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Hunt for Pakistan church bombers

'A sheer act of terror'

ISLAMABAD, Pakistan (CNN) -- A manhunt is under way in Pakistan for suspects in a grenade attack on a church in Islamabad which left at least five people dead and scores of others injured.

An American woman and her 17-year-old daughter have been confirmed as among the dead, officials said, killed after male attackers threw grenades into the church during Sunday services.

More than 40 people were injured, including at least 10 Americans.

Pakistan's health minister identified two of the other victims as a Pakistani national and an Afghan; the fifth victim was not identified.

Windows in the Protestant International Church, in the diplomatic quarter of the Pakistani capital were blown out by the blast, which occurred at around 10 a.m. local time (0500 GMT). No one has claimed responsibility.

Islamabad's senior police superintendent, Nasir Khan Durrani, who is leading the investigation, called the attack "a sheer act of terror."

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U.S. and Pakistani officials suspect that anti-U.S. sentiment is behind the attack. CNN's Ash-Har Quraishi reports.

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U.S. President George Bush says he is 'outraged.' CNN's Major Garrett reports.

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Pakistan's president, Gen. Pervez Musharraf, ordered a manhunt for the attackers and called it an attempt to undermine his effort to crack down on militancy and terrorism.

"This is the first time anything like this has happened in Islamabad," said Maj. Gen. Rashid Qureshi, a Musharraf spokesman. "We are shocked and condemn the attack."

Bush 'outraged'

U.S. President George W. Bush angrily condemned the attack in a statement published on the White House's Web site.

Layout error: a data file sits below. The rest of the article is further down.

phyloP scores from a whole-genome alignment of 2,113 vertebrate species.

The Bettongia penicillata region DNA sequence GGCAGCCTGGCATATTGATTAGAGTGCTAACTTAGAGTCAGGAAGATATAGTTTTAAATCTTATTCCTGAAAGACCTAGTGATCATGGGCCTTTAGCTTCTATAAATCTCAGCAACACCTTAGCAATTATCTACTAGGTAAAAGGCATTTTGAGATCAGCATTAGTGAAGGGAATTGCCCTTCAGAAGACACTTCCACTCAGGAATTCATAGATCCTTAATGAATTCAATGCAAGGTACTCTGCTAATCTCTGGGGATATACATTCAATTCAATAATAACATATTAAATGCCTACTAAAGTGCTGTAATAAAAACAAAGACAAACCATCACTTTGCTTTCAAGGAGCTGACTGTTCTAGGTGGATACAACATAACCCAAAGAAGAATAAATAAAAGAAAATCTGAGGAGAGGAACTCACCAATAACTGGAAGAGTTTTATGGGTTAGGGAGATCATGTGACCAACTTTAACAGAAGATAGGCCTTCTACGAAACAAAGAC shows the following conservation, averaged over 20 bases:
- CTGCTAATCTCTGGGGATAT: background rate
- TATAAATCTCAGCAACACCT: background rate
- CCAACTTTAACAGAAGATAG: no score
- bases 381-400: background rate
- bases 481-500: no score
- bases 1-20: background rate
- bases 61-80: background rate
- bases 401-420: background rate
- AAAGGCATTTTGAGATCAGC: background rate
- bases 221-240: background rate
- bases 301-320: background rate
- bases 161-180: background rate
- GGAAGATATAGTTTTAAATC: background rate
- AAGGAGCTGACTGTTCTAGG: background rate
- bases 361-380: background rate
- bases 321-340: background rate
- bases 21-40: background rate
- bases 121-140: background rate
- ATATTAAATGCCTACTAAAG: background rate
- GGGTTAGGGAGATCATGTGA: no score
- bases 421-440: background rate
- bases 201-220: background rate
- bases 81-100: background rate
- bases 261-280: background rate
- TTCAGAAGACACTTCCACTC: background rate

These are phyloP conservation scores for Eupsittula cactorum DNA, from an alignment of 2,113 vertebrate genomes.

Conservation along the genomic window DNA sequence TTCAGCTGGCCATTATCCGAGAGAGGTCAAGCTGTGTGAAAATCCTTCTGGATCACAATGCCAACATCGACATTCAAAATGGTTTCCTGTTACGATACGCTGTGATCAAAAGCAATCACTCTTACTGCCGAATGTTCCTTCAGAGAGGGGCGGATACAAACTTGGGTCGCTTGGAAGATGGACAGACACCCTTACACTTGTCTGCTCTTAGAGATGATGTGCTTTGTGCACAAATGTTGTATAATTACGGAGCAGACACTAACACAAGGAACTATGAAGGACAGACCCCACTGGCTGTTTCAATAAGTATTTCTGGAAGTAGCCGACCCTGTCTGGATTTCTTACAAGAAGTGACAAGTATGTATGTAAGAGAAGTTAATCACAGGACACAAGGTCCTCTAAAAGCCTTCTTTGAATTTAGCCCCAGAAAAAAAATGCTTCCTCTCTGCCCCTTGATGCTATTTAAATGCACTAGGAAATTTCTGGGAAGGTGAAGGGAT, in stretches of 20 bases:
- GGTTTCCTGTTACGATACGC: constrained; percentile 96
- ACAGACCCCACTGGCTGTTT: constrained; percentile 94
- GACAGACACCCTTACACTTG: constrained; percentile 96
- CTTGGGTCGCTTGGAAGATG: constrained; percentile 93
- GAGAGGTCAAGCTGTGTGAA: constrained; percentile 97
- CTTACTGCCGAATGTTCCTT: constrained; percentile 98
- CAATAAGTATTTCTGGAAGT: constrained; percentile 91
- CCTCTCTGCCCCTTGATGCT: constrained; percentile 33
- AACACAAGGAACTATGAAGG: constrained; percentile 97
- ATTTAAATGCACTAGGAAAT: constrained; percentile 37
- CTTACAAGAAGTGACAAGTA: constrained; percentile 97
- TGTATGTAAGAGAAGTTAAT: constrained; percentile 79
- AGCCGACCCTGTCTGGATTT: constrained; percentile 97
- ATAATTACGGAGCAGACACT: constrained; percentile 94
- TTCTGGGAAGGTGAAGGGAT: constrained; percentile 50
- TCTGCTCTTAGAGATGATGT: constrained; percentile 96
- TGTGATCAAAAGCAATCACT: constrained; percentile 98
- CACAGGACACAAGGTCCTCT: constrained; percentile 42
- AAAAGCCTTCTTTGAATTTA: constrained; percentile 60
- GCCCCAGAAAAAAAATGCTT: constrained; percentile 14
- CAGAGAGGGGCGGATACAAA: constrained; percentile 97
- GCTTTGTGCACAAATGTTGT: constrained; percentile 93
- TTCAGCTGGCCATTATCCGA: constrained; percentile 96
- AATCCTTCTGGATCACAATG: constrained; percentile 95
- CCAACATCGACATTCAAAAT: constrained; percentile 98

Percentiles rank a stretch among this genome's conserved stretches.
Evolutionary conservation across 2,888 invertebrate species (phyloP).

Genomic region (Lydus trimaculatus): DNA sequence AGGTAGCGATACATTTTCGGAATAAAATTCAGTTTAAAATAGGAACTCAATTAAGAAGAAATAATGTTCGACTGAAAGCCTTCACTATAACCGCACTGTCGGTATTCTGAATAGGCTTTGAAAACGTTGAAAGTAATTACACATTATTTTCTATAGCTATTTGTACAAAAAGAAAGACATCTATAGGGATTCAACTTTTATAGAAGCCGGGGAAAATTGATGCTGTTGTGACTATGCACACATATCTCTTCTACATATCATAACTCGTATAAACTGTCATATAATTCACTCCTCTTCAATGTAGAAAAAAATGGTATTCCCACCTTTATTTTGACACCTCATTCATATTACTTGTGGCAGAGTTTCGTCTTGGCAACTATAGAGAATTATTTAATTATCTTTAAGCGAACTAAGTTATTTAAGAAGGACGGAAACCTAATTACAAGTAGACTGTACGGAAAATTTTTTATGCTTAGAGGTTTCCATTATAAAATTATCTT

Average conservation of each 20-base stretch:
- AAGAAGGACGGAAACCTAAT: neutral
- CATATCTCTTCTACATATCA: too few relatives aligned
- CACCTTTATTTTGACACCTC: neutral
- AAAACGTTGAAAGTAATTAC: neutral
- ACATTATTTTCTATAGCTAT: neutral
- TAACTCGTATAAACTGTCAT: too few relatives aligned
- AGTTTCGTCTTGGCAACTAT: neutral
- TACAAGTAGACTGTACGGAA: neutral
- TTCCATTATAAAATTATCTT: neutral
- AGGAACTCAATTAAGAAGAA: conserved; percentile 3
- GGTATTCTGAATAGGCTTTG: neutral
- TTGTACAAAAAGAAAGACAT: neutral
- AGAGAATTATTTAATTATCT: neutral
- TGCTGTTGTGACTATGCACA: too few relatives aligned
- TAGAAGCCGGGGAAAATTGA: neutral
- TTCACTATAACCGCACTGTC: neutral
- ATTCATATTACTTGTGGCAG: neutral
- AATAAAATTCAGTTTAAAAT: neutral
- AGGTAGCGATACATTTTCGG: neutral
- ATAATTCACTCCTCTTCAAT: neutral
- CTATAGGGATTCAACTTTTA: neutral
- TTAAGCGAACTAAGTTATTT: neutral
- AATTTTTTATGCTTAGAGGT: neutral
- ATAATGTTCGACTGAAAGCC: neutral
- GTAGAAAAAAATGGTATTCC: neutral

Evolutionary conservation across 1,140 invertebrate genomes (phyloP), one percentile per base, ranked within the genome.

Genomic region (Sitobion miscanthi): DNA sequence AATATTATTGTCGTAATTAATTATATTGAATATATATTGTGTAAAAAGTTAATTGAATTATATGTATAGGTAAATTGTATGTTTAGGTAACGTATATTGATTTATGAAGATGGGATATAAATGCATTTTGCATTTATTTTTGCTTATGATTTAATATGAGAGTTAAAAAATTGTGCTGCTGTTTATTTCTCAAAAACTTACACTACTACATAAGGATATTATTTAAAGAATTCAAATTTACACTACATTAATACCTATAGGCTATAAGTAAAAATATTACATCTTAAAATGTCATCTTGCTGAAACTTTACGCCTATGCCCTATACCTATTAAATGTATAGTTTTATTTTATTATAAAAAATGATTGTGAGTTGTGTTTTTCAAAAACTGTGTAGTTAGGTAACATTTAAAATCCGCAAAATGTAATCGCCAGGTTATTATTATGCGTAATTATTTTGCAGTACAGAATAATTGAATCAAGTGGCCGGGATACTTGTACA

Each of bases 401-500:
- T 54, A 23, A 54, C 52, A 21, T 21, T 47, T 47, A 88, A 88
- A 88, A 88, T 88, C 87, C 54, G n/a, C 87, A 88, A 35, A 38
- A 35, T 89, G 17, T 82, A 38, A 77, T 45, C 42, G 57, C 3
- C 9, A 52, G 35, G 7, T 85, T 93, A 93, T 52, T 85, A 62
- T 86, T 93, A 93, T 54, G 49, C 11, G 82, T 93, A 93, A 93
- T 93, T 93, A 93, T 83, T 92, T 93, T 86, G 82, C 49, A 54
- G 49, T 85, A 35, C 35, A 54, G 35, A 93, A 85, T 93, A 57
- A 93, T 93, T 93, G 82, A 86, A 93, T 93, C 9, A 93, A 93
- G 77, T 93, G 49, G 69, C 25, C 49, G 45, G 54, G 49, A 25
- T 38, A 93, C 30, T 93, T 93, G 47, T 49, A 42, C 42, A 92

"I am outraged by the terrorist attack that took place today in Islamabad, Pakistan, against innocent civilians," Bush said. "I strongly condemn them as acts of murder that cannot be tolerated by any person of conscience nor justified by any cause."

U.S. Ambassador to Pakistan Wendy Chamberlin identified the American dead as Barbara Green and her 17-year-old daughter Kristen Wormsley. She described them as "members of the American Embassy family in Islamabad."

"There is a hard lesson to be drawn from today's tragic events," Chamberlin said.

"It is that President Bush and President Musharraf and other courageous men and women around the world were absolutely right to take on the terrorists no matter where they are."

Diplomats and their families use the church, which is about 300 meters (330 yards) from the U.S. Embassy, for regular Sunday worship.

On Monday, U.S. Assistant Secretary of State for South Asian Affairs, Christina Rocca arrived in Islamabad to meet with Chamberlin and other embassy officials.

Rocca had been in New Delhi for routine consultations with Indian officials but "immediately set up the trip to Pakistan" following the church attack, a state department spokesman said.

Limited security

Officials say the church -- in an area home to a large number of expatriates and their families -- was only lightly guarded, with one officer responsible for overseeing its three entrances.

Eyewitnesses gave conflicting reports of how many attackers entered the building, with some saying the men appeared to be local residents.

At least 60 people were inside the church for morning services when police believe up to six hand grenades were thrown into the building. Two exploded, according to police and witnesses.

In October, 16 Christian worshippers were killed during a Sunday service in eastern Pakistan, an attack Musharraf blamed on "trained terrorists."



 
 
 
 







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